A Little Riboflavin Goes a Long Way for Migraine Relief
Supplementing with relatively small amounts of riboflavin (vitamin B2) may reduce the frequency and severity of migraines in chronic sufferers, reports a study in Headache (2004;44:885–90). Previous studies showing that riboflavin can prevent migraines used 400 mg per day, which is at least 200 times the amount in a typical diet. In the new study, 25 mg per day appeared to be effective.
Riboflavin was originally considered for migraine prevention because researchers observed that migraine sufferers tend to have impaired energy production in brain cells, which riboflavin has the potential to enhance as it is a component of a key substance involved in the body’s energy production. Another nutrient important for producing energy (magnesium) has already been shown to reduce migraine recurrence. In earlier studies with riboflavin, a very high dose was chosen, presumably to give the vitamin the best chance of working. While riboflavin does not appear to cause any significant adverse effects even at high doses, it is possible that taking large amounts of any single nutrient might cause subtle imbalances in body chemistry. For that reason, if lower doses are equally effective, they are preferable to higher amounts.
Fifty-two people suffering from recurrent migraines participated in the three-month study. They were randomly assigned to receive either a daily combination of riboflavin (400 mg), magnesium (300 mg), and the herb feverfew (100 mg), or 25 mg of riboflavin per day. Each of the three components of the combination product has been shown in earlier research to reduce the recurrence rate of migraines. A positive response was defined as a reduction in the frequency of migraines by 50% or more. Forty-two percent of participants responded to combination therapy and 44% responded to low-dose riboflavin. In addition, the average headache severity and the number of days with tension headaches decreased significantly in the low-dose-riboflavin group, but not in the group receiving combination therapy.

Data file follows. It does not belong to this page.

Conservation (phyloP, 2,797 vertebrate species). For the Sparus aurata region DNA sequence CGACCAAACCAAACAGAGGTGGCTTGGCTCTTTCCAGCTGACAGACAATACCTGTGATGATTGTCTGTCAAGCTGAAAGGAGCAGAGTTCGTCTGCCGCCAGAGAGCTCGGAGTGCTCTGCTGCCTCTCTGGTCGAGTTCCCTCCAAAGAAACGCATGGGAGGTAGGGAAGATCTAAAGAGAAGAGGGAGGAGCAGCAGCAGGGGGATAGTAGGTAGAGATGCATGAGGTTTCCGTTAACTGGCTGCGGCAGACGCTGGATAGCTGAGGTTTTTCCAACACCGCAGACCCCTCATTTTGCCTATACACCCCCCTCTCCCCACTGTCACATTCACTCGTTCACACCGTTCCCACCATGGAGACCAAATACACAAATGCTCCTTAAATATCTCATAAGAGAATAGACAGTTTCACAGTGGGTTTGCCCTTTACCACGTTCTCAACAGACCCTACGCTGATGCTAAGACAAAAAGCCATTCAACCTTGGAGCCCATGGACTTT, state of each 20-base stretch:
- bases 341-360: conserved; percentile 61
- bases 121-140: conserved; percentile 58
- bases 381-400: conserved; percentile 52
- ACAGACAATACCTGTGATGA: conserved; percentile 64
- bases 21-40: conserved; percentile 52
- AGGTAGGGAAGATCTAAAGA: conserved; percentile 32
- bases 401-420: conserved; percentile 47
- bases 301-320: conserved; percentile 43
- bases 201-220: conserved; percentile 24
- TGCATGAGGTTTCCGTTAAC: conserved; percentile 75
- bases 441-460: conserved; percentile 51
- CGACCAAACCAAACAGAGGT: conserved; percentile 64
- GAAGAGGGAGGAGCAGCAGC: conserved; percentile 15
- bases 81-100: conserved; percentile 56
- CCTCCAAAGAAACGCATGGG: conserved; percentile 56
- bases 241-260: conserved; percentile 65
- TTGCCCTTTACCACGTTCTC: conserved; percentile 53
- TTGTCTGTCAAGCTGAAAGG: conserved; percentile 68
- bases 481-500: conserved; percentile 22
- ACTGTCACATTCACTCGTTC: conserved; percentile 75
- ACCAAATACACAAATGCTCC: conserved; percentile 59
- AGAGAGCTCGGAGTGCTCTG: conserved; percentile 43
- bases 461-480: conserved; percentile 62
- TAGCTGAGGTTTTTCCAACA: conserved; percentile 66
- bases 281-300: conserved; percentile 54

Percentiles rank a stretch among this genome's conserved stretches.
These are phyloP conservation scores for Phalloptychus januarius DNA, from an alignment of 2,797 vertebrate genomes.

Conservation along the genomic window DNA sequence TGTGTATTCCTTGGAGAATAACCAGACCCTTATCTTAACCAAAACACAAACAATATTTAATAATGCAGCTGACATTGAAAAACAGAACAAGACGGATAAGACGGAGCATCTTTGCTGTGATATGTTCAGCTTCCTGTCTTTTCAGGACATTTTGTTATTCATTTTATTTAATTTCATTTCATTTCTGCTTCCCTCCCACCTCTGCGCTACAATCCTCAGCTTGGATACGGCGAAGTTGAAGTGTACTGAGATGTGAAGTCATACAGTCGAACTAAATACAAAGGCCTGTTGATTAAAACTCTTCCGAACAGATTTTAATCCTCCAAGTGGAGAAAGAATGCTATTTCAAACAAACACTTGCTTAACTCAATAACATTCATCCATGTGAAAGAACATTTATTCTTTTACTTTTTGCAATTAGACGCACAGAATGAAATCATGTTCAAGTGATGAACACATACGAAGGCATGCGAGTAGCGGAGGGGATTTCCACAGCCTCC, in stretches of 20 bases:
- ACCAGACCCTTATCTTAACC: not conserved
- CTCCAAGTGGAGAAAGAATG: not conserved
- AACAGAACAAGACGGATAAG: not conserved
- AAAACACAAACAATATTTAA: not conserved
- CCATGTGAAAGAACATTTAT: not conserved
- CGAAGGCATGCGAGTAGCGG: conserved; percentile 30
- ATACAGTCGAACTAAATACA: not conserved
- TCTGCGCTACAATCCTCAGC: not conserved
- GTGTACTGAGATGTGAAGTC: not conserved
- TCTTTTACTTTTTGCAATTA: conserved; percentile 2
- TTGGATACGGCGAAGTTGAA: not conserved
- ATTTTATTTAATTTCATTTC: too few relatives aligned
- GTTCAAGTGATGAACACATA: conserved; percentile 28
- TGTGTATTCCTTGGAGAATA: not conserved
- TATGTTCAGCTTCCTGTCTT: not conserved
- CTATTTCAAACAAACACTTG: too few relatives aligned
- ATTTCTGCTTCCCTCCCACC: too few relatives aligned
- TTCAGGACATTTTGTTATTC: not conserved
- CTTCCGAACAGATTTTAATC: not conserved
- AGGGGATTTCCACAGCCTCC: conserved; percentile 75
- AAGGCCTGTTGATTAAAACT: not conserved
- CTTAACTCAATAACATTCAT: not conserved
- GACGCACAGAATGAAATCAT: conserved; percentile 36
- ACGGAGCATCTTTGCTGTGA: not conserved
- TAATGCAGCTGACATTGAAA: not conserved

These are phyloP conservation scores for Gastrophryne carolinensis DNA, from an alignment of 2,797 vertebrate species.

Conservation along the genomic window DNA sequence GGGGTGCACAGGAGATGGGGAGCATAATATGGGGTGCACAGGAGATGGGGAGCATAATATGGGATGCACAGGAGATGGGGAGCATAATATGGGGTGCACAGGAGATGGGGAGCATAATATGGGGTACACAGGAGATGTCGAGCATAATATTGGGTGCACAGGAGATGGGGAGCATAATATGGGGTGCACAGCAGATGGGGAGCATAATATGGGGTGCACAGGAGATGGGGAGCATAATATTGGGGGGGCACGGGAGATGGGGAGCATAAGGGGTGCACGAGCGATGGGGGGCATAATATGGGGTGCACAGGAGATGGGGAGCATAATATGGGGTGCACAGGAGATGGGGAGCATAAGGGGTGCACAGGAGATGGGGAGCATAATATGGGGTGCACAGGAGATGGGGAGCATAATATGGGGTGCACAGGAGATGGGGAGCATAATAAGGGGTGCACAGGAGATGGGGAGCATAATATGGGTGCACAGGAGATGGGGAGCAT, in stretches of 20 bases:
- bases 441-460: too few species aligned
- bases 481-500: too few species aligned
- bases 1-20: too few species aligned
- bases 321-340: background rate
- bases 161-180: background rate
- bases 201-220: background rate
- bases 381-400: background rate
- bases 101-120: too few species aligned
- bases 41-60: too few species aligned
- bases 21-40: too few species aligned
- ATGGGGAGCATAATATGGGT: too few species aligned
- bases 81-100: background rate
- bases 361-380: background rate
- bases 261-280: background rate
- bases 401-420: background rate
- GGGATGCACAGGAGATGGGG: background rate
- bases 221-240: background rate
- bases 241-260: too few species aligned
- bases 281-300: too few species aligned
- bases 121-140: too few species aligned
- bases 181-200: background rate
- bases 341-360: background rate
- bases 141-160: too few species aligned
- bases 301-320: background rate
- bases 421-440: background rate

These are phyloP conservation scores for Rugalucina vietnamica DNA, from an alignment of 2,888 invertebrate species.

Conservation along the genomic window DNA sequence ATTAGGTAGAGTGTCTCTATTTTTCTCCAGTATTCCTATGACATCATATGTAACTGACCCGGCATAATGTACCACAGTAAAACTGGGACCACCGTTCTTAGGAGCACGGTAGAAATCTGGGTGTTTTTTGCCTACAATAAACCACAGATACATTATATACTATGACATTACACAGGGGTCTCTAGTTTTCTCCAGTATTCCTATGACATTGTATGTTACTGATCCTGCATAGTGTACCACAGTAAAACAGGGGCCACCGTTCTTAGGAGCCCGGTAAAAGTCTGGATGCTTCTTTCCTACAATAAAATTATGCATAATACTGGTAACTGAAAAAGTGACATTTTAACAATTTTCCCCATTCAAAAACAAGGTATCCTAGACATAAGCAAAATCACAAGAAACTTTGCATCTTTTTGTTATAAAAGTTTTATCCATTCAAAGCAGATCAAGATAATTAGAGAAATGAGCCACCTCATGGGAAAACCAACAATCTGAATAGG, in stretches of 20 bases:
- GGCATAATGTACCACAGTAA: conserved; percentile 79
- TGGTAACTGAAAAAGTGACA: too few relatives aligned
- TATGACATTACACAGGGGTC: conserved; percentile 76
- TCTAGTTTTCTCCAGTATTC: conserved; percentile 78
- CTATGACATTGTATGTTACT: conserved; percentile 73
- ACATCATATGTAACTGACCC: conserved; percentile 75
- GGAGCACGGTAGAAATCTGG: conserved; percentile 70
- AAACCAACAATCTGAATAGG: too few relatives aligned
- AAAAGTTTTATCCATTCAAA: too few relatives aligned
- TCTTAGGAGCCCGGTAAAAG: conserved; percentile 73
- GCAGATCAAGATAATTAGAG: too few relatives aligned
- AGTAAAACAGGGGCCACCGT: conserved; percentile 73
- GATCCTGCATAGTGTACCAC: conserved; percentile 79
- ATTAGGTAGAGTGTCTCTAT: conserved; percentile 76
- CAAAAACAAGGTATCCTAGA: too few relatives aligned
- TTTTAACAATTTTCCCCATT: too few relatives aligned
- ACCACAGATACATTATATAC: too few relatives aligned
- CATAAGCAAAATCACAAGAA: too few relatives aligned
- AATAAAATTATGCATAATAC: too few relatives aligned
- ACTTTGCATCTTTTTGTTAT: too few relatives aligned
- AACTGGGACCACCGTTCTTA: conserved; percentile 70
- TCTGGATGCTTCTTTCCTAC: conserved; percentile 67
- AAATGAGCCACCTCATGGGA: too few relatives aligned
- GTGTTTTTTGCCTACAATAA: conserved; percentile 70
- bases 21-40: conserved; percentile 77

Because there was no control group in the new study, one cannot rule out the possibility that the beneficial effects of low-dose riboflavin were due to a placebo effect. However, the researchers considered that possibility unlikely, because the effects of riboflavin were greater than those found with a placebo in previous migraine studies.
In addition to riboflavin, magnesium, and feverfew, coenzyme Q10 has been found in one preliminary trial to reduce the recurrence rate of migraines. Dietary factors also appear to be important migraine triggers in susceptible people. For some, tyramine-containing foods such as certain wines and aged cheeses are the main offenders. For others, allergic reactions to common foods such as wheat, oranges, egg, coffee, tea, and beef seem to be the main triggers.
Alan R. Gaby, MD, an expert in nutritional therapies, testified to the White House Commission on CAM upon request in December 2001. Dr. Gaby served as a member of the Ad-Hoc Advisory Panel of the National Institutes of Health Office of Alternative Medicine. He is the author of Preventing and Reversing Osteoporosis (Prima, 1994), and co-author of The Natural Pharmacy, 2nd Edition (Healthnotes, Three Rivers Press, 1999), the A–Z Guide to Drug-Herb-Vitamin Interactions (Healthnotes, Three Rivers Press, 1999), Clinical Essentials Volume 1 and 2 (Healthnotes, 2000), and The Patient’s Book of Natural Healing (Prima, 1999). A former professor at Bastyr University of Natural Health Sciences, in Kenmore, WA, where he served as the Endowed Professor of Nutrition, Dr. Gaby is the Chief Medical Editor for Healthnotes, Inc.
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